An upper extremity amputation that might result in the loss of the entire arm or a part of it could leave a person ill equipped to perform day to day activities involving the arm such as washing, writing, typing, hugging, lifting objects and so on. Similarly, a lower extremity amputation will have a person missing the whole or a portion of the leg and this could render the person incapable of walking, running and performing other activities involving the lower limbs. Artificial limbs are devised to afford better mobility involving limbs and give people the freedom of functioning without depending on others.
Artificial limbs are of two types- Exoskeletal or Crustacean and Endoskeletal or modular. The Exoskeletal variety has a hard and rigid shell because the walls of the artificial limbs are responsible for the shape as well as the weight transmission. In the endoskeletal type a central shaft covered by a cosmetic covering is used to transmit weight.
Artificial limbs are named according to the level of amputation performed to fit the limbs. The four main names for artificial limbs are:
Transtibial- the artificial limb that replaces the missing part of leg below the knee
Transfemoral- the artificial limb above the knee
Transradial- the artificial limb that replaces the arm below the elbow
Transhumeral- the artificial limb above the elbow
Modern day artificial limbs have moved a long way from the peg legs and cumbersome iron and wooden replacements for missing limbs used in olden days. Advanced surgical procedures enable precise amputations to fit appropriately devised artificial limbs. Lighter materials and improved computer aided designs in artificial limbs along with laser assisted measuring and fitting of the limbs, afford greater degree of flexibility and maneuverability for the user these days.
Ideally artificial limbs must be light, flexible and easily adaptable to the user to permit easy movement. It should also be strong enough to support the body’s weight if they are artificial legs or feet and manipulate objects if they are artificial arms or hands or parts of the same. Artificial limbs basically need to be functional, comfortable, afford a great degree of stability, be cosmetically acceptable, not too expensive, readily available and serviceable and preferably local for quick repairs and adjustments. Artificial limbs are usually made out of materials like willow wood, metallic alloys, fiber and plastic lamination and complex carbon –fiber substances.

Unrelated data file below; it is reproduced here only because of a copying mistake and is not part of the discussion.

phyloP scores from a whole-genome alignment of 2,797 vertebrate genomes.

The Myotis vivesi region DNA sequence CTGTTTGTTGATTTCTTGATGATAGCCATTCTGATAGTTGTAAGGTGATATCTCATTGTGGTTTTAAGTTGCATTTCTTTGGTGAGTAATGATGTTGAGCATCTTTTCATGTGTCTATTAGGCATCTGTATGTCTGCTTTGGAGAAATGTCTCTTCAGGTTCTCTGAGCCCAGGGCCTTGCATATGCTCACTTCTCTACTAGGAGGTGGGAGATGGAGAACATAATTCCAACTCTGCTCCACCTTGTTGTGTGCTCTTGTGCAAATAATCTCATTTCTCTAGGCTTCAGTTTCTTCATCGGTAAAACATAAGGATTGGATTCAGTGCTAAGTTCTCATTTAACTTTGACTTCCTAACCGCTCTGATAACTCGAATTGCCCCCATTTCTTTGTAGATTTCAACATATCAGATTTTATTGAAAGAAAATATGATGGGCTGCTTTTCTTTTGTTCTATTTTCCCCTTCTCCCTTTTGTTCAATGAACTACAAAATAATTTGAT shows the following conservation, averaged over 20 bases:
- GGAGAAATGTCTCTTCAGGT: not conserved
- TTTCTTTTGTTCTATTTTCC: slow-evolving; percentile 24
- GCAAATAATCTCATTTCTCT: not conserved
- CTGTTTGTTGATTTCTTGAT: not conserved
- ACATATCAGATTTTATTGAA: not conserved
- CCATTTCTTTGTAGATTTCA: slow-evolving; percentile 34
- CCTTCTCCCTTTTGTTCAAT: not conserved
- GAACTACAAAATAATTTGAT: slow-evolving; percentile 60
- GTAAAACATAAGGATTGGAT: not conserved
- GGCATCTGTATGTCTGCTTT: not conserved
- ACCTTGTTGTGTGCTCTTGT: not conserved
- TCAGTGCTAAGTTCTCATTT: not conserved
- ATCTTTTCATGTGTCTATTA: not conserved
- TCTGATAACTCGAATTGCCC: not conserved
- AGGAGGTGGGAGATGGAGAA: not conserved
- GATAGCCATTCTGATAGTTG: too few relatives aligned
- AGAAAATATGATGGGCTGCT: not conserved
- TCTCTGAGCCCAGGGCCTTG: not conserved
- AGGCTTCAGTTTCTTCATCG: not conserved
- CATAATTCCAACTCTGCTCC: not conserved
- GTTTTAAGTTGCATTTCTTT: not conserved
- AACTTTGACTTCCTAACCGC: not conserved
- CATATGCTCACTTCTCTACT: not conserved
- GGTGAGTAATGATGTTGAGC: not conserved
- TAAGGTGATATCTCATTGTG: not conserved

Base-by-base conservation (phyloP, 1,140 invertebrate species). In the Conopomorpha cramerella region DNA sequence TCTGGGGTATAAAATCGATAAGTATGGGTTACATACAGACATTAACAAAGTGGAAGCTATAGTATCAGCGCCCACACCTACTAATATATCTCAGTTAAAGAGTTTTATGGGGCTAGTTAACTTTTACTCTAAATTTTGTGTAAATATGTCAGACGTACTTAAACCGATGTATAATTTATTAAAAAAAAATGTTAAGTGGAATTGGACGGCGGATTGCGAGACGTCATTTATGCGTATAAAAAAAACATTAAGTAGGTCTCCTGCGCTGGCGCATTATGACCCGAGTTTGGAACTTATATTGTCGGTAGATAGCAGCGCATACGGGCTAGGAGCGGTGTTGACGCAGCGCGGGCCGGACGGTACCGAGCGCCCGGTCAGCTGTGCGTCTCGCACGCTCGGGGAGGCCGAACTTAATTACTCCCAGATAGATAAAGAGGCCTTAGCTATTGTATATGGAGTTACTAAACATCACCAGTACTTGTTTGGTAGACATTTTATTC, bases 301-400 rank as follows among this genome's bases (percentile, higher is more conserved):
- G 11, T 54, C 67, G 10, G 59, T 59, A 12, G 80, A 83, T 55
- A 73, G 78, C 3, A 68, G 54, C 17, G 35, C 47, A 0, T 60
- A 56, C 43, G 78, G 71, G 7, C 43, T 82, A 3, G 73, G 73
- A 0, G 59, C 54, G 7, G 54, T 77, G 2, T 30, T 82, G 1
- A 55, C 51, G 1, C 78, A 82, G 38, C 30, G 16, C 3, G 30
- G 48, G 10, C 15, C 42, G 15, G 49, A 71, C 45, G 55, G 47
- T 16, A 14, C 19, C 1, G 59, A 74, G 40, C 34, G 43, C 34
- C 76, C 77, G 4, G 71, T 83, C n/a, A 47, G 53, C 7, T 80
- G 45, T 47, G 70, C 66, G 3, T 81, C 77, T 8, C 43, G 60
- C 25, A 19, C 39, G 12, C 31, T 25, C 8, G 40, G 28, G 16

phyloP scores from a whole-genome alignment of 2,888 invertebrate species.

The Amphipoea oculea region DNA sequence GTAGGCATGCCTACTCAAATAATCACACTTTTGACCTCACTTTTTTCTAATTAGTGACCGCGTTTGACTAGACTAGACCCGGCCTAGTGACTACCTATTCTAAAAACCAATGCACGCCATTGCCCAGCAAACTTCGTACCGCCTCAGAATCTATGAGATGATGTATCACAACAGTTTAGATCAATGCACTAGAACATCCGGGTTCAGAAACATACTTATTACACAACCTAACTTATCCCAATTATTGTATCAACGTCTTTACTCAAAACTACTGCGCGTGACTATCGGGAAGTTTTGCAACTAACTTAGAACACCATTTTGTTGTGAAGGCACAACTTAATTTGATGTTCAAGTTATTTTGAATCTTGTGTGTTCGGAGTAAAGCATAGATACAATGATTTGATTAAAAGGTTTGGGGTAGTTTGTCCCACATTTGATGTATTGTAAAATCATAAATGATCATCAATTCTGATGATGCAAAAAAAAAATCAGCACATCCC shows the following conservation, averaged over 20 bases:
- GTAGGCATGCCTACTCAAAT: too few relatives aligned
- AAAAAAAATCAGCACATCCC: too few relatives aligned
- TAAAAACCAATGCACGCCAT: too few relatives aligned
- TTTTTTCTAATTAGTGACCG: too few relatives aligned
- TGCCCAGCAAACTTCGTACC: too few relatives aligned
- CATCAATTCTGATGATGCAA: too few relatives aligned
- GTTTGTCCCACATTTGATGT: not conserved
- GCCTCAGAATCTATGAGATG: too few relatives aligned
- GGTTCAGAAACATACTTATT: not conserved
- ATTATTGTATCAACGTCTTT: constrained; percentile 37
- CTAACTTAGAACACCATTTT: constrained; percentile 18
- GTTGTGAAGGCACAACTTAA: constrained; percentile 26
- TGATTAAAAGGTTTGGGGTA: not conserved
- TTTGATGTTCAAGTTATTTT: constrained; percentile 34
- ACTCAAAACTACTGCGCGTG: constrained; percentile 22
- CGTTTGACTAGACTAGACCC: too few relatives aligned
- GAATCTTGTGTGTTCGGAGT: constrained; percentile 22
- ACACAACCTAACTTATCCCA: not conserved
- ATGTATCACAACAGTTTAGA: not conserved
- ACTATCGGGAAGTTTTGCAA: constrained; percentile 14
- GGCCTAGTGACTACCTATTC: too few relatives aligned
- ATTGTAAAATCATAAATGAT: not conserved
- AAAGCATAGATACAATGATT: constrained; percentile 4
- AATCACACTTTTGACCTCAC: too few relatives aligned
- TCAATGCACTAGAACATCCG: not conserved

Artificial limbs are not manufactured in bulk but most often custom made to suit individual needs. After initial consultation with the amputee, a prosthetist (healthcare professional skilled in making and fitting artificial limbs) and a physiotherapist, a medical doctor prescribes artificial limbs to the amputee. Following the prescription, the person visits the prosthetist to have the artificial limb fitted. Before making the artificial limb the prosthetist evaluates the amputee and takes a digital reading or at least an impression of the remaining part of the natural limb. Computers using a CAD/CAM to design artificial limbs and laser guided measuring and fitting have vastly improved the quality of artificial limbs available for amputees.
The cost of fitting artificial limbs depends on the materials used and the degree of sophistication involved in customizing the product to the user. Depending upon wear and tear, and also if the person gains or loses weight, the artificial limb may have to be replaced once in every 3 or 4 years. While there are artificial limbs that cost over $8000 a piece there are also well designed, low cost, functional ones like the popular Jaipur foot manufactured in India.
Latest Publications and Research on Artificial Limbs[Microgravity-induced cardiovascular deconditioning: mechanisms and countermeasures]. - Published by PubMed
[Using femoral autovein in reconstruction of the aortoiliac segment in patients with high risk of infectious complications.] - Published by PubMed
Experimental assessment of a new direct fixation implant for artificial limbs. - Published by PubMed
A Functionally Relevant Tool for the Body following Spinal Cord Injury. - Published by PubMed
Experimental infection with Trichinella T12 in domestic cats. - Published by PubMed